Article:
Small Business Setup

Make the right decision

Which business structure is best for you?

If you run a startup, new business, or small-scale local business, you may want to stick with an LLC or S Corp. Do you value more flexibility and simplicity? If so, an LLC could be a great option. If you are looking for the credibility and tax benefits of a corporation without concern for flexibility or widespread growth, an S corp could be right for you. And if you really plan on growing your business and becoming a well-known company, a C corp may be your best bet.

When deciding how to structure your business, it’s best to ask yourself: “Where do I see my business heading in the future?” Once you’ve established your key business goals, weigh the pros and cons of LLCs and corporations to see which structure can help you best achieve those ambitions.

Business Classifications

LLCs or Corporation, here we will review a few items they both have in common:

Both are separate legal business entities that offer liability protection for their owners

Both has state compliance requirements they must meet

Each Business classification has its own unique requirements depending on the type of corporation or LLC. The main differences we’ll go over include the ownership restrictions, management structure, and taxation of each type of business.

Limited Liability Company (LLCs)

Ownership structure:

LLCs can have one owner, or multiple owners called members. These are classified as single-member or multi-member LLCs. An LLC has a very flexible ownership structure — it can be owned by individuals, trusts, estates, and other LLCs, corporations, and foreign individuals.


As you may have guessed, LLCs allow for greater flexibility in their management structures as well. Members can manage the LLC themselves or hire a manager or management team to handle business contracts and day-to-day operations. States often require members to explain their management structure in their Articles of Organization document.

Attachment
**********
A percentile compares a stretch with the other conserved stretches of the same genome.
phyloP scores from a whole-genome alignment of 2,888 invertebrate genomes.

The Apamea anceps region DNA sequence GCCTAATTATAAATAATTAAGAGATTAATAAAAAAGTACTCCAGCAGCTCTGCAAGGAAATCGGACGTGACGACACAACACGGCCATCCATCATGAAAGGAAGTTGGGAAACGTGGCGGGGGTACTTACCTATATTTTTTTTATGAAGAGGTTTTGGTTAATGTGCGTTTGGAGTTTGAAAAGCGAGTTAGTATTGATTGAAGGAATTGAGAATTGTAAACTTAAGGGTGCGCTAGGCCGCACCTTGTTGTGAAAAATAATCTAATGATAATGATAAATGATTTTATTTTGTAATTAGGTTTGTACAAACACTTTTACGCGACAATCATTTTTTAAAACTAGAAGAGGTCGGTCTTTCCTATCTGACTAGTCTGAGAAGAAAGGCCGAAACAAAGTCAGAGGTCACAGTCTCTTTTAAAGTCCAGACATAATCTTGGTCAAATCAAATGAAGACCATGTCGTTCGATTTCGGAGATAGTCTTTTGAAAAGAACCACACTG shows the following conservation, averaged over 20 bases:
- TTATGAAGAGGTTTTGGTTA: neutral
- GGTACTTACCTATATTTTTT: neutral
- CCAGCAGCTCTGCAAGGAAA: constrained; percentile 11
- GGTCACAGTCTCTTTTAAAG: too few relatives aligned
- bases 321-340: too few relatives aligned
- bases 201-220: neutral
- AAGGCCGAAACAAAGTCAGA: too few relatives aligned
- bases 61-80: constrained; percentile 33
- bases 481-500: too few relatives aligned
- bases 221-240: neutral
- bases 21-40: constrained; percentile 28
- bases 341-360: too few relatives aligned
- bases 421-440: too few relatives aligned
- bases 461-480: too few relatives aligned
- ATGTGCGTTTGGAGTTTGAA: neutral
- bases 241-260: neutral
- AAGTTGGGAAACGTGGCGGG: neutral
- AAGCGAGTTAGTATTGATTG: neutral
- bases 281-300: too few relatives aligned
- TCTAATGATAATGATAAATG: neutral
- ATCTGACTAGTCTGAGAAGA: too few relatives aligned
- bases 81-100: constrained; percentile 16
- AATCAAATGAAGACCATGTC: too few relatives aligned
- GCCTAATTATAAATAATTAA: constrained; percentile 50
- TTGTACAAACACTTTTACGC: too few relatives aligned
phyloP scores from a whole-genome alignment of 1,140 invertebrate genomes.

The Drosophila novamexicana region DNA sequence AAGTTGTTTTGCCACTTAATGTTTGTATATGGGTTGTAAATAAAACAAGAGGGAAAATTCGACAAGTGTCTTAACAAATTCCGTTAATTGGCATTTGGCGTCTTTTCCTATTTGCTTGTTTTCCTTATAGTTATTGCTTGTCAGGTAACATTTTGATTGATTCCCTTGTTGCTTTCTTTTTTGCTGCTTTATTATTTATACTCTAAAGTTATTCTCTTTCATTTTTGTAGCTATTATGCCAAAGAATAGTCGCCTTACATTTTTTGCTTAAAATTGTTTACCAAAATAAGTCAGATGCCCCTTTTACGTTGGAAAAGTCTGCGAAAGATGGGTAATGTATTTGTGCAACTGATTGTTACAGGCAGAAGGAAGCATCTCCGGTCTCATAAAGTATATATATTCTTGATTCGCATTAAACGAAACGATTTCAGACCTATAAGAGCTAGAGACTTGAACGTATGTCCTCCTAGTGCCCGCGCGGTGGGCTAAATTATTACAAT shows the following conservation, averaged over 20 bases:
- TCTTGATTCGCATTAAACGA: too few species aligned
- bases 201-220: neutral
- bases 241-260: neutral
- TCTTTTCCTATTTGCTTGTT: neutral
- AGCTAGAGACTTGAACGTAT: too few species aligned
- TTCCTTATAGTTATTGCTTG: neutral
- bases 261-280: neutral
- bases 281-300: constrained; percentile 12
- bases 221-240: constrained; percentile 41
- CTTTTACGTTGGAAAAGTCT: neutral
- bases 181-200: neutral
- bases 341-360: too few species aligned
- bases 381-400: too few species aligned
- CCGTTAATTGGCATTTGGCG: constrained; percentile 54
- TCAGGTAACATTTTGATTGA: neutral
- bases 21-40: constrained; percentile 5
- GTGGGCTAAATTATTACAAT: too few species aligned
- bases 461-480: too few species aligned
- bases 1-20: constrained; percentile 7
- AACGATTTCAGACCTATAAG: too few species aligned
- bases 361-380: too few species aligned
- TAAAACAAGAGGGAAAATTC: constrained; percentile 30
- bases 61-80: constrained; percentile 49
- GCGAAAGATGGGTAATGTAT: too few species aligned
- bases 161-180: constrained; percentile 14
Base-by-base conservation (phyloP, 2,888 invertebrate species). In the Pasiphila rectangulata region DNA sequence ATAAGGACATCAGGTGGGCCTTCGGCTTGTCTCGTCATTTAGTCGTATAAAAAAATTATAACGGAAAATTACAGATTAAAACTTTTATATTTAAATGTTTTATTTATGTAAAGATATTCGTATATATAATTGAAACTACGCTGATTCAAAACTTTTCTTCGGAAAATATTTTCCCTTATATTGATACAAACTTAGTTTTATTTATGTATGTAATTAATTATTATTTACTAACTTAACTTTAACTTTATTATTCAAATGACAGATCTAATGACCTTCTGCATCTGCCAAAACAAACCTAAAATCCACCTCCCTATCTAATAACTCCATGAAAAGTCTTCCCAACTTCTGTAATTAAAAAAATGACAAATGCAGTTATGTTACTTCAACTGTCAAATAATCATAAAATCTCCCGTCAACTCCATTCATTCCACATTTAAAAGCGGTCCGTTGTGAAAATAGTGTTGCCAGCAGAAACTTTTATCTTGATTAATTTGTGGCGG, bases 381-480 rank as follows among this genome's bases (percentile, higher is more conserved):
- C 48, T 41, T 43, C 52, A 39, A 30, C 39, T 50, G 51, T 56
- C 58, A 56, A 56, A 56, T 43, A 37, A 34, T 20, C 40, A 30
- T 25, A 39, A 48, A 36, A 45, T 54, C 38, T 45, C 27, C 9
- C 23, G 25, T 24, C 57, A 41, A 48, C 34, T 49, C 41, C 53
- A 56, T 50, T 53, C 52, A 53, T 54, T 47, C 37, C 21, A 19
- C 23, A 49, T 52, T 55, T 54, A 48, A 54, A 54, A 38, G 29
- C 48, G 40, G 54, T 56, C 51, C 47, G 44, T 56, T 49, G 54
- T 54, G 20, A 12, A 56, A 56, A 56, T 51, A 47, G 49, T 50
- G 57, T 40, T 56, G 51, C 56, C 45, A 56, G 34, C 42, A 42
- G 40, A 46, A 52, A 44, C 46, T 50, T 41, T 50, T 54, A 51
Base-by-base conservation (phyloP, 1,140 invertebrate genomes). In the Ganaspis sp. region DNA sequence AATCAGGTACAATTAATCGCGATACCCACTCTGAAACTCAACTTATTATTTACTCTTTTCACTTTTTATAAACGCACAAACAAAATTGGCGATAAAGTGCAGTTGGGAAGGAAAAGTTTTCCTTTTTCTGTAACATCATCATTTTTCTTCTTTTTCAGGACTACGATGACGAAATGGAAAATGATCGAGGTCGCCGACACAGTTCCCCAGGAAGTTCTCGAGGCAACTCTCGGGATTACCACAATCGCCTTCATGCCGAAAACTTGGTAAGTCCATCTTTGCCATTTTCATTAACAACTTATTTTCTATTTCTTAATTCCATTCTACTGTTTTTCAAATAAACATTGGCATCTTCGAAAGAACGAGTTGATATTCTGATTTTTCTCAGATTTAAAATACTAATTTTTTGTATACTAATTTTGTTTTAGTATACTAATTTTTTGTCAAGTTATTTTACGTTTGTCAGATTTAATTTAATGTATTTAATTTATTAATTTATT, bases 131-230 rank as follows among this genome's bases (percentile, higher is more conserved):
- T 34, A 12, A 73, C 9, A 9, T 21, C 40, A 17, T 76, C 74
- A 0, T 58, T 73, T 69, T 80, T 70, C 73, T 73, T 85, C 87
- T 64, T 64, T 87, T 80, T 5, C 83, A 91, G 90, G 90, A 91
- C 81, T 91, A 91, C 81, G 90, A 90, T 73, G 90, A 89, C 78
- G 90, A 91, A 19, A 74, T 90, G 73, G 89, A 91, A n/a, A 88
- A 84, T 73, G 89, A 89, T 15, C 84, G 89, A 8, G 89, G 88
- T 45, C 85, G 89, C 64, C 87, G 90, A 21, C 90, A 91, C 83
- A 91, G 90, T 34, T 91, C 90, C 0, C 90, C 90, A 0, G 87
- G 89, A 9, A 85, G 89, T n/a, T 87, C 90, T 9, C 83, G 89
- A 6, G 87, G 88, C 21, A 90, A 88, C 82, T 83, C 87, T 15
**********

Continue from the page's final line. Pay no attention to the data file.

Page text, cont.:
S Corporations
(S corps)

Ownership structure:

Owners of a corporation are called shareholders. S corps are limited to 100 domestic shareholders — foreign shareholders are generally prohibited. These corporations can only be owned by individuals, estates, and certain trusts (not other corporations, LLCs, or partnerships). The ownership percentage is proportionate to the number of stocks they own. Income, losses, and credit items are distributed proportionally based on the number of shares owned throughout the year.


Unlike LLCs, it is relatively easy for S Corp shareholders to transfer ownership or authorize additional shares to its owners. S Corps can only have one kind of shareholder with one class of stock, and all shares have equal voting rights in the company.

C Corporations
(C corps)

Ownership structure:

There are no restrictions on ownership in a C corp — this kind of corporation can have an unlimited number of shareholders, including foreign shareholders.


C corps operate with a strict corporate structure. Shareholders must elect a board of directors, hold official annual shareholder meetings, and keep detailed paperwork on everything. Unlike S corps, shareholders of C corps can give owners different voting rights by issuing different classes of stock. This method means some shareholder votes mean more than others.

*The information provided is for informational purposes only and not intended for legal or financial advice.

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